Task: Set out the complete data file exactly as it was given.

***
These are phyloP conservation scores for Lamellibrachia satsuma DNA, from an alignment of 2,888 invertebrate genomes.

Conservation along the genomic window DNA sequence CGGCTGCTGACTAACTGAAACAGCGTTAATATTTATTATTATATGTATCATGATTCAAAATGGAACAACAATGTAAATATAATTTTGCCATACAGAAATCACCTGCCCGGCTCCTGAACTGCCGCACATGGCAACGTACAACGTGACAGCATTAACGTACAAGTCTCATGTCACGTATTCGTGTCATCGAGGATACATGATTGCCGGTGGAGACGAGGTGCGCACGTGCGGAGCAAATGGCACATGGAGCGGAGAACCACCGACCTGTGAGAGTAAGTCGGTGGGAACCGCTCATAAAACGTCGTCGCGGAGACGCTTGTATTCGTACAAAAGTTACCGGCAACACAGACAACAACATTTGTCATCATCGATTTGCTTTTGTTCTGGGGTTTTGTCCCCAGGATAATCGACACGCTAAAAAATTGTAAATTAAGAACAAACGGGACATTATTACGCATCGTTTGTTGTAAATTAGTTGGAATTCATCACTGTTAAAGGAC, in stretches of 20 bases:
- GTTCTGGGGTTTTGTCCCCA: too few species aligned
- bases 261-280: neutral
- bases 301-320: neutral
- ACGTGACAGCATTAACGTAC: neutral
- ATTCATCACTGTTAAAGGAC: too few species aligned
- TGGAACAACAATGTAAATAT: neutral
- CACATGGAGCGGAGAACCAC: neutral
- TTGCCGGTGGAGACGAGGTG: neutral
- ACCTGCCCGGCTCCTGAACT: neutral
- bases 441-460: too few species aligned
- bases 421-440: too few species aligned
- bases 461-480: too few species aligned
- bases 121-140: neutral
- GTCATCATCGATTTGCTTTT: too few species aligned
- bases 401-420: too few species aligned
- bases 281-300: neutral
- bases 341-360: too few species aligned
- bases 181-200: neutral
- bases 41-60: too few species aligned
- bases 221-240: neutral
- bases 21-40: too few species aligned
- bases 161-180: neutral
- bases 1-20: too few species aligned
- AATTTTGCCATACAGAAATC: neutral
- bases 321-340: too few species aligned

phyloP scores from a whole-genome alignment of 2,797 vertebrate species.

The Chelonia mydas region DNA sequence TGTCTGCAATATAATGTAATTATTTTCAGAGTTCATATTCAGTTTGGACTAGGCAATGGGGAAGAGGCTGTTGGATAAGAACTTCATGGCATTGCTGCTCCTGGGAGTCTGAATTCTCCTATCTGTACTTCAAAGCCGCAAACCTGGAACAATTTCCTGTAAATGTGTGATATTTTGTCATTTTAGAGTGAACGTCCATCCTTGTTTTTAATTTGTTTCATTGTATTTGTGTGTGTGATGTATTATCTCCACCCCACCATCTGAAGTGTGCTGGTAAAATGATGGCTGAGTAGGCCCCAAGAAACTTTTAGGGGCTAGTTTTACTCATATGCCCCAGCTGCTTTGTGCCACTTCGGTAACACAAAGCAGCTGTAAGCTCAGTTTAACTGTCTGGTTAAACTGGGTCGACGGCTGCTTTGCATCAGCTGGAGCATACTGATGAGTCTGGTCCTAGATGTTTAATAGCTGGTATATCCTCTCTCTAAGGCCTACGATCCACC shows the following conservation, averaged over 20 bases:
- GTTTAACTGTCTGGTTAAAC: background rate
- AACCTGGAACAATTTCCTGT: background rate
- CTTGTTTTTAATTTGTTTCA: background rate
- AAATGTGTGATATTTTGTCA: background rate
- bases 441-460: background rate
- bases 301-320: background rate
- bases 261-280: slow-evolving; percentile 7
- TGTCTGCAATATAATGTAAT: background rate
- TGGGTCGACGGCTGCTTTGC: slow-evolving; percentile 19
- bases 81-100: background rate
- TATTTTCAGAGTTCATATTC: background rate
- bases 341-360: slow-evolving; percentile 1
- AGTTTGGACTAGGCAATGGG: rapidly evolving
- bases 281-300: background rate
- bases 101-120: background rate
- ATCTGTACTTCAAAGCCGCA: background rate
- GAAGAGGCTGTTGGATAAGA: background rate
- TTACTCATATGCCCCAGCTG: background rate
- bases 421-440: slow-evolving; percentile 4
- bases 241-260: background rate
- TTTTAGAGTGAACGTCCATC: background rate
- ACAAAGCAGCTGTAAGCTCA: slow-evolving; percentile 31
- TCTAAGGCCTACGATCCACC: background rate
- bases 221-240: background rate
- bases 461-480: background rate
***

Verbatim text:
These are phyloP conservation scores for Lamellibrachia satsuma DNA, from an alignment of 2,888 invertebrate genomes.

Conservation along the genomic window DNA sequence CGGCTGCTGACTAACTGAAACAGCGTTAATATTTATTATTATATGTATCATGATTCAAAATGGAACAACAATGTAAATATAATTTTGCCATACAGAAATCACCTGCCCGGCTCCTGAACTGCCGCACATGGCAACGTACAACGTGACAGCATTAACGTACAAGTCTCATGTCACGTATTCGTGTCATCGAGGATACATGATTGCCGGTGGAGACGAGGTGCGCACGTGCGGAGCAAATGGCACATGGAGCGGAGAACCACCGACCTGTGAGAGTAAGTCGGTGGGAACCGCTCATAAAACGTCGTCGCGGAGACGCTTGTATTCGTACAAAAGTTACCGGCAACACAGACAACAACATTTGTCATCATCGATTTGCTTTTGTTCTGGGGTTTTGTCCCCAGGATAATCGACACGCTAAAAAATTGTAAATTAAGAACAAACGGGACATTATTACGCATCGTTTGTTGTAAATTAGTTGGAATTCATCACTGTTAAAGGAC, in stretches of 20 bases:
- GTTCTGGGGTTTTGTCCCCA: too few species aligned
- bases 261-280: neutral
- bases 301-320: neutral
- ACGTGACAGCATTAACGTAC: neutral
- ATTCATCACTGTTAAAGGAC: too few species aligned
- TGGAACAACAATGTAAATAT: neutral
- CACATGGAGCGGAGAACCAC: neutral
- TTGCCGGTGGAGACGAGGTG: neutral
- ACCTGCCCGGCTCCTGAACT: neutral
- bases 441-460: too few species aligned
- bases 421-440: too few species aligned
- bases 461-480: too few species aligned
- bases 121-140: neutral
- GTCATCATCGATTTGCTTTT: too few species aligned
- bases 401-420: too few species aligned
- bases 281-300: neutral
- bases 341-360: too few species aligned
- bases 181-200: neutral
- bases 41-60: too few species aligned
- bases 221-240: neutral
- bases 21-40: too few species aligned
- bases 161-180: neutral
- bases 1-20: too few species aligned
- AATTTTGCCATACAGAAATC: neutral
- bases 321-340: too few species aligned

phyloP scores from a whole-genome alignment of 2,797 vertebrate species.

The Chelonia mydas region DNA sequence TGTCTGCAATATAATGTAATTATTTTCAGAGTTCATATTCAGTTTGGACTAGGCAATGGGGAAGAGGCTGTTGGATAAGAACTTCATGGCATTGCTGCTCCTGGGAGTCTGAATTCTCCTATCTGTACTTCAAAGCCGCAAACCTGGAACAATTTCCTGTAAATGTGTGATATTTTGTCATTTTAGAGTGAACGTCCATCCTTGTTTTTAATTTGTTTCATTGTATTTGTGTGTGTGATGTATTATCTCCACCCCACCATCTGAAGTGTGCTGGTAAAATGATGGCTGAGTAGGCCCCAAGAAACTTTTAGGGGCTAGTTTTACTCATATGCCCCAGCTGCTTTGTGCCACTTCGGTAACACAAAGCAGCTGTAAGCTCAGTTTAACTGTCTGGTTAAACTGGGTCGACGGCTGCTTTGCATCAGCTGGAGCATACTGATGAGTCTGGTCCTAGATGTTTAATAGCTGGTATATCCTCTCTCTAAGGCCTACGATCCACC shows the following conservation, averaged over 20 bases:
- GTTTAACTGTCTGGTTAAAC: background rate
- AACCTGGAACAATTTCCTGT: background rate
- CTTGTTTTTAATTTGTTTCA: background rate
- AAATGTGTGATATTTTGTCA: background rate
- bases 441-460: background rate
- bases 301-320: background rate
- bases 261-280: slow-evolving; percentile 7
- TGTCTGCAATATAATGTAAT: background rate
- TGGGTCGACGGCTGCTTTGC: slow-evolving; percentile 19
- bases 81-100: background rate
- TATTTTCAGAGTTCATATTC: background rate
- bases 341-360: slow-evolving; percentile 1
- AGTTTGGACTAGGCAATGGG: rapidly evolving
- bases 281-300: background rate
- bases 101-120: background rate
- ATCTGTACTTCAAAGCCGCA: background rate
- GAAGAGGCTGTTGGATAAGA: background rate
- TTACTCATATGCCCCAGCTG: background rate
- bases 421-440: slow-evolving; percentile 4
- bases 241-260: background rate
- TTTTAGAGTGAACGTCCATC: background rate
- ACAAAGCAGCTGTAAGCTCA: slow-evolving; percentile 31
- TCTAAGGCCTACGATCCACC: background rate
- bases 221-240: background rate
- bases 461-480: background rate